Art for the Cash Poor is InLiquid’s annual summer event, and every year we have the same series of tools that we need to coordinate. This year, we have been really invested in updating our systems and how we work with our vendors, our review process, and coordinating with in-office and out-of-office employees, and we found Airtable.
Previously, we have needed to use several redundant systems for coordinating:
- One system for vendor submission & sponsorship forms
- A collection of files & emails for review
- A Google Document to keep track of completed sponsorships and communicate submissions to sponsorship coordinators
- Numerous printouts to review and coordinate artist schedules per event day and find how many spaces we have available.
- When this year’s AFTCP prep came around, we began to look at Airtable seriously for our business purposes, and it has provided a significant reduction in redundant efforts from our forms to our internal communication.
We have been able to simplify our forms and review systems by using the embedded forms to collect applications directly into Airtable, where all of our employees and event staff can instantly see who has applied and what sponsorships are confirmed. For us, this is a significant timesaver as we no longer have to work with a collection of email chains and anyone who answers the phone has access to the most current information.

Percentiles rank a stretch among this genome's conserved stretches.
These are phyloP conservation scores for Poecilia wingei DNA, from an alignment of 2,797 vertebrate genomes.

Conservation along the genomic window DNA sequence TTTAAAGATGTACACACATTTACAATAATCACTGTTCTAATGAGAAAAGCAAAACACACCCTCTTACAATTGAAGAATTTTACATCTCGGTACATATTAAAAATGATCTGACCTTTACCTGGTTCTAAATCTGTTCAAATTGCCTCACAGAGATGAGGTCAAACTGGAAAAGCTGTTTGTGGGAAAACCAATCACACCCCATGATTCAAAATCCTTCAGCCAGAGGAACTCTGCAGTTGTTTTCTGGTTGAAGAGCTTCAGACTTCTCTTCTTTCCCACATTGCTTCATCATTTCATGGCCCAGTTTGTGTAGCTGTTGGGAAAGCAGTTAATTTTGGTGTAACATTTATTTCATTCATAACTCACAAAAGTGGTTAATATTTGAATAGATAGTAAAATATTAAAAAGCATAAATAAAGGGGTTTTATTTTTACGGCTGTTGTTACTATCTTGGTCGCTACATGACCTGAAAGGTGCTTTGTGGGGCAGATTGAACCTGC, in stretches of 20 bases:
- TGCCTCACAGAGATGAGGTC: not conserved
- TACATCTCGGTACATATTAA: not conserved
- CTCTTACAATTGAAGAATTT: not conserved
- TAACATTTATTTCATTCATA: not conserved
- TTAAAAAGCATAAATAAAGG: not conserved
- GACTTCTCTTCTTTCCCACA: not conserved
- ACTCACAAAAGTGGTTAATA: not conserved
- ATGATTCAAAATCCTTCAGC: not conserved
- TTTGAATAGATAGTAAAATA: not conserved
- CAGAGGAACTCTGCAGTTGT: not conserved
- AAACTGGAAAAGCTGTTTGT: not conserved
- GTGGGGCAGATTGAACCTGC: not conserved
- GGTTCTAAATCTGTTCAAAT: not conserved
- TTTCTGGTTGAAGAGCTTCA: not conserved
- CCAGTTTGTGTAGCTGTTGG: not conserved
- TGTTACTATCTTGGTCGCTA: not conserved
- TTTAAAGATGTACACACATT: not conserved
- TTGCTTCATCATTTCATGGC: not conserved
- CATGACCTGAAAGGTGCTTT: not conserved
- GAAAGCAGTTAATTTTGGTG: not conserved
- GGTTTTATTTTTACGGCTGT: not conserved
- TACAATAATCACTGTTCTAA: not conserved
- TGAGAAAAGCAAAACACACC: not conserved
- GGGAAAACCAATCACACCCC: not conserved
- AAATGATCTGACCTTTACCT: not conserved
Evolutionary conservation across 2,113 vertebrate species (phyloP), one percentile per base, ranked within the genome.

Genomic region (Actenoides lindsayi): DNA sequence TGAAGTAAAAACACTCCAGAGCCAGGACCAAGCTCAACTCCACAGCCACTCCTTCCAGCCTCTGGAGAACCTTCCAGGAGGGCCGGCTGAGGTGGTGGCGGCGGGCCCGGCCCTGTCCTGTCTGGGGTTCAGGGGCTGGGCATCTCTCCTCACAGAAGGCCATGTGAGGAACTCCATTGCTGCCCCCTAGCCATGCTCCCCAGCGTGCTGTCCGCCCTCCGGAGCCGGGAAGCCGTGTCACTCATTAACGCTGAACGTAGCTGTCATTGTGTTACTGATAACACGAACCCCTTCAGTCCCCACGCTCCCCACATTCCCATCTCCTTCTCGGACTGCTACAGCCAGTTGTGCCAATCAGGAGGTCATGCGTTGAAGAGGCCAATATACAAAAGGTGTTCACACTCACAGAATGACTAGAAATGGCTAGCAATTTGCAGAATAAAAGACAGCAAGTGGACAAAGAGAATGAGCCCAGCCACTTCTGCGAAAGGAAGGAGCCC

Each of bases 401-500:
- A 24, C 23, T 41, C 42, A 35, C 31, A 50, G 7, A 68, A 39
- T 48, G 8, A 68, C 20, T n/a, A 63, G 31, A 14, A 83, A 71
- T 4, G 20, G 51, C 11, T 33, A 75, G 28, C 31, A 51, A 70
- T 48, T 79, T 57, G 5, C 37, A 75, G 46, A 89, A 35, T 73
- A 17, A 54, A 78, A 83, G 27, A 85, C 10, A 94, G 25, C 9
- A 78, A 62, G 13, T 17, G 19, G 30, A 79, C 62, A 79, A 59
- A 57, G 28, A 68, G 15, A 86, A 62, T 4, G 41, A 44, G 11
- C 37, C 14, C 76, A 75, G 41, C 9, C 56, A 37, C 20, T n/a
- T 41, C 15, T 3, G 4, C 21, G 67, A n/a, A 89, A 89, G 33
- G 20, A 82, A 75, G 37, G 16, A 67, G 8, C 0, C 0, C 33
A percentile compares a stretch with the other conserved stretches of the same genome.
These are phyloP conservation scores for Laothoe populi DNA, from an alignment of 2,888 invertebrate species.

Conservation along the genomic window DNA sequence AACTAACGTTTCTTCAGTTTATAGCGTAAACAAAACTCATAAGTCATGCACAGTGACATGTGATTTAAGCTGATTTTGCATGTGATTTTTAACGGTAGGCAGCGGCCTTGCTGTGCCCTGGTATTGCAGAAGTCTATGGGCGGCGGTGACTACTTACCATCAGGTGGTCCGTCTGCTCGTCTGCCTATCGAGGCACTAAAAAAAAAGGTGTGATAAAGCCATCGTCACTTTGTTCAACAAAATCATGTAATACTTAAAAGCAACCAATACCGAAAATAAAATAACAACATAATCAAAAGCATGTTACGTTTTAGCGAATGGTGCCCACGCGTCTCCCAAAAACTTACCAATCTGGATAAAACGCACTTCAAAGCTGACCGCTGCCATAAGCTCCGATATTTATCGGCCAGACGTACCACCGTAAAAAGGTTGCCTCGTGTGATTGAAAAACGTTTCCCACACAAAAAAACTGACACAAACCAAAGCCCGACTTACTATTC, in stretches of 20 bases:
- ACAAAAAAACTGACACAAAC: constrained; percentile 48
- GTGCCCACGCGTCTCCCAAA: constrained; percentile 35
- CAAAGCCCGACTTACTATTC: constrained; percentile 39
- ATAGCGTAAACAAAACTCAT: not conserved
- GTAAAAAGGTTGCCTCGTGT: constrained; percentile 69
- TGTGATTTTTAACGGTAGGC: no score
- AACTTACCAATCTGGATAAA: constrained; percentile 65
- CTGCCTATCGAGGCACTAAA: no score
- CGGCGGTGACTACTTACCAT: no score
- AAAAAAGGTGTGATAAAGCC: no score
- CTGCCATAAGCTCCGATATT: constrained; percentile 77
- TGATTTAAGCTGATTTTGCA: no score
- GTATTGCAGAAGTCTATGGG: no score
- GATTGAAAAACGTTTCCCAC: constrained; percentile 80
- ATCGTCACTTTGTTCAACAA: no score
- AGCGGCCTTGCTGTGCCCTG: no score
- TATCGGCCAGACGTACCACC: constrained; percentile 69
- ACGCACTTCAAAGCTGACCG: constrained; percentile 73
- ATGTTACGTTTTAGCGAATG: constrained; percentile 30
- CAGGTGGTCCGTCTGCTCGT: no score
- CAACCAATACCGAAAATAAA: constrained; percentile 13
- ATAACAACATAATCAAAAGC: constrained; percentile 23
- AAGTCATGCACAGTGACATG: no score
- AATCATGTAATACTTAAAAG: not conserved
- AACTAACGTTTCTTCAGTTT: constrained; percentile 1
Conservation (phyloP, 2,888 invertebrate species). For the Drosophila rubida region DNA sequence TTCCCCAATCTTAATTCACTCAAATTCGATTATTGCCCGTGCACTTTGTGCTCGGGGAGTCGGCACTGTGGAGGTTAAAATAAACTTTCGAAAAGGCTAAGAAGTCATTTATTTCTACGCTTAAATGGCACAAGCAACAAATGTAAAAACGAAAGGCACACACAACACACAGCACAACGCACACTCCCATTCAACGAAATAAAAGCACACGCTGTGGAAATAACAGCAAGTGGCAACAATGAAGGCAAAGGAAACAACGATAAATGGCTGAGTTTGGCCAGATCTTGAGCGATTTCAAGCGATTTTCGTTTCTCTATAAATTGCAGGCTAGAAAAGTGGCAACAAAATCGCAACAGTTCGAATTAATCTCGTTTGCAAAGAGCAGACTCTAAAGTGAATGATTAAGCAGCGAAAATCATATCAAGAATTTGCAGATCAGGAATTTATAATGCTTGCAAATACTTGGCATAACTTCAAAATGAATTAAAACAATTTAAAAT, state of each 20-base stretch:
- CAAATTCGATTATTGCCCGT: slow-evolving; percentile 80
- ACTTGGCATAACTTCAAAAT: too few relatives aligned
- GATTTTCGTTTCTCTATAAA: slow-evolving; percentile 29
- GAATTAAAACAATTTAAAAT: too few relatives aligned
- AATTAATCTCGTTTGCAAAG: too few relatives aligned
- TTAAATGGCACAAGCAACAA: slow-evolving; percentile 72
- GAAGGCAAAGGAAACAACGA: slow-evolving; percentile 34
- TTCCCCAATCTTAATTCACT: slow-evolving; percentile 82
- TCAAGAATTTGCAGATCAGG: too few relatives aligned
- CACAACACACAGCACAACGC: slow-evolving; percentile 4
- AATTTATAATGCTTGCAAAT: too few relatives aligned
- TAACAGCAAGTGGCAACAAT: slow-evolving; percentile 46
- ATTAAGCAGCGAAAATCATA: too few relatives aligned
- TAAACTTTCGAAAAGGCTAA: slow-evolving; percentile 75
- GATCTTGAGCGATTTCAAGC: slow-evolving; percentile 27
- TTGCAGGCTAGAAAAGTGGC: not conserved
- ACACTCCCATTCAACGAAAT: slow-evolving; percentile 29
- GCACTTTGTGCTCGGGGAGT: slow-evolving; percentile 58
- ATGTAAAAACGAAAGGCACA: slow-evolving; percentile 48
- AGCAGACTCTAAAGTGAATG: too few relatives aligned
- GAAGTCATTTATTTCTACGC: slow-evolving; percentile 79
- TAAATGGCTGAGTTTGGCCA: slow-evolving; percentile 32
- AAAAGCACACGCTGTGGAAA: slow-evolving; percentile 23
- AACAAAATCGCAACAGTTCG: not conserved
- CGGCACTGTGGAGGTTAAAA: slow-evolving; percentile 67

Now here’s where we started finding out how we can use Airtable to do things better:
Customized Views for Review, & Planning:
Our event actually has four events for which we need to coordinate vendors. In response, we created review views for every event. We can see at a glance what vendors are available for our Press Preview, Kickoff, Saturday, and Sunday events, and all of these lists are updating on the fly, letting the team know exactly where we stand for each event.
Views simplify table & chair rentals:
Our table rental numbers and charges are instantly compiled into a single view list. What’s more impressive is that we can use the views and filters features to show us exactly how many tables, chairs, and electricity requests we have for each day, which will cut down a significant task right when we are hitting the event-week crunch. And that same list will be updated with booth assignments when we do our reviews, so our entire staff will already know what vendors need on which day.
Coordinating with out-of-office employees:
We have a few employees that work primarily out of the office. Using Airtable we are able to give those employees access to all of the information that used to be locked to our internal network. With the public displays, we can create custom views to share with media contacts and known collectors instantly, or with collaborators that don’t need editing access.
Public Forms = Less Redundant work:
Previously, the way our forms were set up required us to merge them into another database or file system to make use of collected information. Airtable’s public forms eliminated that step entirely.
While it is only one cog in the process of running an art fair, Airtable is proving to be a substantial tool for us.